Thomas Jefferson Papers

To Thomas Jefferson from Thomas Nelson, [18 February 1781]

From Thomas Nelson

[Williamsburg, 18 February 1781]

A Flag vessel from the enemy, in which was Lieut. Hare formerly detained at Hampton, has been stopped at Sandy point. The inclosed papers will inform you of the business and the extraordinary Conduct he has observed. His abuse of Characters in this State has been general and his Expressions concerning your Excellency have been such, as from any other mouth but that of an enemy and at the same time a person of very little consequence in any point of view would be extremely injurious. His insinuations were that you had received Gold from New York. I mention this, not as a Circumstance which can affect you but which may perhaps in him be deemed justly a violation or an unwarrantable abuse of his flag. An officer who was sent on board saw in the Fire something which had the appearance of Letters just consumed.

Immediately on receiving information of the arrival of a French Squadron in our bay I went down to Hampton and the day before yesterday went on board the Commodores Ship in the road a few minutes after she Anchored. The Squadron consists of one Sixty four Gun Ship and two Frigates of 36 Guns each. Their present station is a little below Sewells point where when joined by some of our Vessels of smaller size they will be able completely to block up Eliza. river. More than this it will not be in their power to perform, there not being a sufficient Depth of Water, for the largest Ships, in Eliza. river. They are very anxious that something should be done immediately, thinking it unsafe to continue long in their present Station, as vessels from the enemy’s Fleet at Portsmouth have shipped out which are supposed to be dispatched for New York. The Commodore proposed that, until we should be ready to cooperate with them he should cruize off the Capes, by which means he would intercept supplies, distress the enemy, and consult his own safety, should a Superior British Force arrive. I declined giving my opinion though Circumstances considered, I thought such Conduct would be prudent. This fleet brings Intelligence that three seventy fours of the enemy’s Northern Fleet were lost, rendered useless, and missing. The Culloden of 74 Guns, a Copper bottomed Ship was entirely lost, the American was missing, and the Bedford dismasted and no means of repairing her. This renders the French Fleet superior in that Quarter.

Tr (NHi); in an unidentified clerk’s hand; endorsed and with the following at head of text: “Extract of a Letter from General Nelson to The Governor.” Enclosures: Not identified, but see Turberville to TJ, 15 Feb.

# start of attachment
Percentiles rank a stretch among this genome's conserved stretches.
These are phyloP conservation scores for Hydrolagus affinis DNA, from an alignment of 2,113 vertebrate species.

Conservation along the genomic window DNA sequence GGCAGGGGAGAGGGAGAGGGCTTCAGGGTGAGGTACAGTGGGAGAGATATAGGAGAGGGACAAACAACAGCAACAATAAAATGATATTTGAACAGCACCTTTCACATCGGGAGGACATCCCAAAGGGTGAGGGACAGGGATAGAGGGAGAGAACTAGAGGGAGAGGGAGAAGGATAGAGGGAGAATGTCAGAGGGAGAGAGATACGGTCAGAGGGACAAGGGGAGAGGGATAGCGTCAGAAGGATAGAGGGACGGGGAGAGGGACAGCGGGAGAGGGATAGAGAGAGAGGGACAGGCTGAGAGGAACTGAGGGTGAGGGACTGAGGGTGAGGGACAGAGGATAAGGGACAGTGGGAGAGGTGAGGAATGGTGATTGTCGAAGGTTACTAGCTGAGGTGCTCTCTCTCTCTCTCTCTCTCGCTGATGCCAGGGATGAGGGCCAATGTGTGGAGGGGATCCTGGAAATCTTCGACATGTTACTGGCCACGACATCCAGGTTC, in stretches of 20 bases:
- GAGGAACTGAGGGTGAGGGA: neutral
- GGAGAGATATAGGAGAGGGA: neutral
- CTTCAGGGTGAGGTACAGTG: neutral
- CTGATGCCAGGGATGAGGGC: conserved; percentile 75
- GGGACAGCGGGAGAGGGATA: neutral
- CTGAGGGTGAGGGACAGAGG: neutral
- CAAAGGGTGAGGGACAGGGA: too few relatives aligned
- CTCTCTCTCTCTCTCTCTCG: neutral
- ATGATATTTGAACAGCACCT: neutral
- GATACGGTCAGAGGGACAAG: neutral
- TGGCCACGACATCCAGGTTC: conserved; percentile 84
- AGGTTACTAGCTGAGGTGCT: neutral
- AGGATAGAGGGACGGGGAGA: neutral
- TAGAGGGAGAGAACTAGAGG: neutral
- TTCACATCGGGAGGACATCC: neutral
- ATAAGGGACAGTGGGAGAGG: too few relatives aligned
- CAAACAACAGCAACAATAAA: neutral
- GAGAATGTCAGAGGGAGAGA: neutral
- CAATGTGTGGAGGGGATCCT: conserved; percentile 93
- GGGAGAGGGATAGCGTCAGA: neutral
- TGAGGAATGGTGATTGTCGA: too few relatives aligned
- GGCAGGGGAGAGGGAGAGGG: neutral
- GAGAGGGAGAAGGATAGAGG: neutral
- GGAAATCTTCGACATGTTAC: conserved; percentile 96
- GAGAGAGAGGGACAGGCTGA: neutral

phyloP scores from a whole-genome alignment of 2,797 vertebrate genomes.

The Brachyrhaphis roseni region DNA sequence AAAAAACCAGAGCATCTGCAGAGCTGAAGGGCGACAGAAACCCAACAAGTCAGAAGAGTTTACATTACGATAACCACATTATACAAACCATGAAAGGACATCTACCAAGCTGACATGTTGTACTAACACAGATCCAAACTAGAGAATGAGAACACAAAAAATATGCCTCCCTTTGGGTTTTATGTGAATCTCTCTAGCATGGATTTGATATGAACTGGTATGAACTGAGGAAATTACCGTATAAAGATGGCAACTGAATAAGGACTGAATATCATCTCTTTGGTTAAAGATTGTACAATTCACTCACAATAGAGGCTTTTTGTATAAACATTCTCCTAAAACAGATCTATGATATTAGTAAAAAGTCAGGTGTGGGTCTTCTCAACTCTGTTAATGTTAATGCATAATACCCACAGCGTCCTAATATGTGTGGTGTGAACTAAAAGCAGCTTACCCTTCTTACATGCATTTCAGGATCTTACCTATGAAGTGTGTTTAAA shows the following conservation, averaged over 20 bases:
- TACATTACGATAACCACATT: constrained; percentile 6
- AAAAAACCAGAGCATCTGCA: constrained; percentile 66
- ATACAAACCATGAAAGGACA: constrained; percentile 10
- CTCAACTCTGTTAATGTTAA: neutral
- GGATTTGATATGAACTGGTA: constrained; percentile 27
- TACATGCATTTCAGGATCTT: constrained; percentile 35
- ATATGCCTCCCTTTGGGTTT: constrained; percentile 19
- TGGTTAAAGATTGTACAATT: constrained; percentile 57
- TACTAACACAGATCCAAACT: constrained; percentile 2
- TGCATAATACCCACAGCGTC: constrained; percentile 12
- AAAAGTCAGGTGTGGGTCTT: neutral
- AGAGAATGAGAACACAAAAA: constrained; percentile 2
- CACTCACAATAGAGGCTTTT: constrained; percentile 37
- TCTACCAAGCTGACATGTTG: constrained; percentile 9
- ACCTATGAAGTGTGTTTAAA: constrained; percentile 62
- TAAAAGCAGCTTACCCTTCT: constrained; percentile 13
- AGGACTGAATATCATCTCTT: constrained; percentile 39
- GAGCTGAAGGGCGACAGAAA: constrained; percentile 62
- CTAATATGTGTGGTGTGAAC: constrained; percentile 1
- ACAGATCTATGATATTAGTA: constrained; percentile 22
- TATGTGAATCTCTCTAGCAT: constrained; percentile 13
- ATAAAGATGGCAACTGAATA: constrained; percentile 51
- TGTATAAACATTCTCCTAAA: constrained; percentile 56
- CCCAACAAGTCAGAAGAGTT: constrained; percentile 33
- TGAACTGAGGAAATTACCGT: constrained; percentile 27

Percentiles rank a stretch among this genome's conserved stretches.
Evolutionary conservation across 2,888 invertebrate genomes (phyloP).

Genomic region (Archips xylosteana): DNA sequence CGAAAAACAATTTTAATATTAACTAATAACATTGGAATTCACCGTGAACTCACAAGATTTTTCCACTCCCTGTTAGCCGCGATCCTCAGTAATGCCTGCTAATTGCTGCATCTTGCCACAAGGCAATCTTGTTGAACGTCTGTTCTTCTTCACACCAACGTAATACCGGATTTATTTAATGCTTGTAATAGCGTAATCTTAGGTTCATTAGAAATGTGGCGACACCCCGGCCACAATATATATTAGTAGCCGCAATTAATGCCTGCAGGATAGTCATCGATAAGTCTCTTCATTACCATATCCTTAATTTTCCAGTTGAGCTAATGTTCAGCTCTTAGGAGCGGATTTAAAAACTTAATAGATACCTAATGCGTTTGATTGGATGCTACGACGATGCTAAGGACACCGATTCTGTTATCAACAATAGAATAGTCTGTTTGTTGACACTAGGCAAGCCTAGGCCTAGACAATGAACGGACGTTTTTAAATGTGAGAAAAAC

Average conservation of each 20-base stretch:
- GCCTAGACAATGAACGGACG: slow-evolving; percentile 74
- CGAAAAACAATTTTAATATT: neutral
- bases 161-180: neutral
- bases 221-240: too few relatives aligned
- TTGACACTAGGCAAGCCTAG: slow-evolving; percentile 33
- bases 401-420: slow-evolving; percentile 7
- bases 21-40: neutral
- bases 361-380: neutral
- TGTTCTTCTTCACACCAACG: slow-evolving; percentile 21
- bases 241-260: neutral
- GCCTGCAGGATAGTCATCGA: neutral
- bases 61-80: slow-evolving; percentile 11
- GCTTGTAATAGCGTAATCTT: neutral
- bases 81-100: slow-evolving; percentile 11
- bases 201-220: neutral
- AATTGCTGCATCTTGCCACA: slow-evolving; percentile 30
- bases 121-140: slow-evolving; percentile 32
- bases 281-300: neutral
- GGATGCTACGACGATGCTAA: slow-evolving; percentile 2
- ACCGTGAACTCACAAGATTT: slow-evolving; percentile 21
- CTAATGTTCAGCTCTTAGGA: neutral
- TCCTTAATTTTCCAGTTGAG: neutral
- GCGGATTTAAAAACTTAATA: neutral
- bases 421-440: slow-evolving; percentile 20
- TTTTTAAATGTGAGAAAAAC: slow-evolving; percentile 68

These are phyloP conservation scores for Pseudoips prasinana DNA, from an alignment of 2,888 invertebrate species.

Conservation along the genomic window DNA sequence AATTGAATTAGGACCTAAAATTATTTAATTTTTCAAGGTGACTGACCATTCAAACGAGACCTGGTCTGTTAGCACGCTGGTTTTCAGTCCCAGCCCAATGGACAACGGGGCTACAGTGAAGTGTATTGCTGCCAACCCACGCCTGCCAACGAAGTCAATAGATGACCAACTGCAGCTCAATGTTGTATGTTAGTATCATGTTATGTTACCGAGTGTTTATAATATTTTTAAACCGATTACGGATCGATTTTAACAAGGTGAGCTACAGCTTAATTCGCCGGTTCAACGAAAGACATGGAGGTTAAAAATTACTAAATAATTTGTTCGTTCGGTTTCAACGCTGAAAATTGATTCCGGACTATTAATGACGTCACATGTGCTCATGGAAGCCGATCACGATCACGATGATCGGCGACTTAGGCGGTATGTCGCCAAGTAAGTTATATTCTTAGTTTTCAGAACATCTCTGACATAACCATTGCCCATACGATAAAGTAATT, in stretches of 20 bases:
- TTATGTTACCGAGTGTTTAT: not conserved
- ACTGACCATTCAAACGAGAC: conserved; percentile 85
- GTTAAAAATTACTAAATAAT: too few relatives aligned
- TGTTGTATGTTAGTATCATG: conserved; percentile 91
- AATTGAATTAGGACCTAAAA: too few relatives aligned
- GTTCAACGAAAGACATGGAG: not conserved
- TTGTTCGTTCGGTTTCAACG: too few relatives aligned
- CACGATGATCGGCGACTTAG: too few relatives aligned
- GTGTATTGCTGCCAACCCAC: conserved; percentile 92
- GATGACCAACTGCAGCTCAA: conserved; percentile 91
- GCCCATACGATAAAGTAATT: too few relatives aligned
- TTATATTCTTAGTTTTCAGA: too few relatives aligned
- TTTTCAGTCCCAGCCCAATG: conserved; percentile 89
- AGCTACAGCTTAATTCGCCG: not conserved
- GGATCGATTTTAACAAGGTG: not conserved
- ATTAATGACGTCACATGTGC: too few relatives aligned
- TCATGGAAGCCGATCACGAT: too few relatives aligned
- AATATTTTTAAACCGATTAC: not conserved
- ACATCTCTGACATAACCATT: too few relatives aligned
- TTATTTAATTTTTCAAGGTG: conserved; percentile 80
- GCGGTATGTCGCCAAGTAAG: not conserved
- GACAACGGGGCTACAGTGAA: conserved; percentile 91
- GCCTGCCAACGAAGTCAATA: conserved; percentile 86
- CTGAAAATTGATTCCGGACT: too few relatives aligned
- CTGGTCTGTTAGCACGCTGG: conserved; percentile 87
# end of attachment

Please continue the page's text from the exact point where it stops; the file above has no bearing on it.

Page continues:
Nelson received information of the arrival of a french squadron at three a.m. 15 Feb.; Lt. Col. Charles Dabney, commanding the posts below Williamsburg, wrote Nelson on 14 Feb. that the fleet of De Tilly had arrived and Nelson immediately forwarded the news to Steuben, who he thought was in Richmond but who actually was at Chesterfield. Nelson’s early morning letter to Steuben (of which there are three copies in NHi, along with Dabney’s) reflects the exultation that he felt at this apparent opportunity to capture Arnold and his forces, a feeling tempered on the following day by De Tilly’s prudence: “I have the happiness to enclose you a Copy of a Letter from Colo. Dabney who commands the lower posts. What you expected has taken place. I give you joy with all my soul. Now is our time. Not a moment ought to be lost. I intended to have cross’d James River this day, but I shall first wait on the French Commodore and then cross to afford you every assistance in my power. I have represented to the Governor the Necessity for dispatch in our operations. There will be no occasion now for the boats I had engag’d.” The last sentence appears to be significant; it may refer to TJ’s plan to capture Arnold. For on 14 Feb. Nelson wrote Steuben from Williamsburg: “I have at length procur’d two Vessels proper for the business you entrusted me with. One of them is at York, the other in Kingston Parish Gloster County. As I shall cross the River tomorrow I would advise that the Gentlemen who are to go in the Boats be recommended, one of them to Mr. Reynolds at York, the other to Colo. Peyton of Gloster County, who will give them every assistance” (NHi). If these boats were not employed for the scheme to capture Arnold, it is not clear what other purpose they could have had that would have been rendered obsolete by the arrival of De Tilly’s ships. It is to be noted also that the two boats engaged by Nelson were located in waters controlled by the British. Certainly it would appear that the most promising method of carrying out TJ’s plan to bring Arnold off by a small party would have been to have a few Virginians from the lower counties (perhaps some who had given paroles) approach Arnold’s headquarters by water, endeavor to get him aboard one of the vessels on some pretext, and then put off. Once clear of the British forces at Portsmouth, the rest would have been easy. The fact that Nelson had reported to TJ that the “paroled People require nothing but Assistance to make them very spirited Friends of their Country” and that Nelson had been selected to manage the ill-starred attempt of Captain Joel to lead a fire-ship against the enemy fleet may lend some weight to these conjectures (see Nelson to TJ, 3 and 7 Feb.). No letter from Nelson to TJ between 7 Feb. and 18 Feb. has been found; however, it is likely that the letter in which Nelson “represented to the Governor the Necessity for Dispatch in our operations” was written immediately after he had received Lt. Col. Dabney’s letter—that is, in the early morning of 15 Feb.

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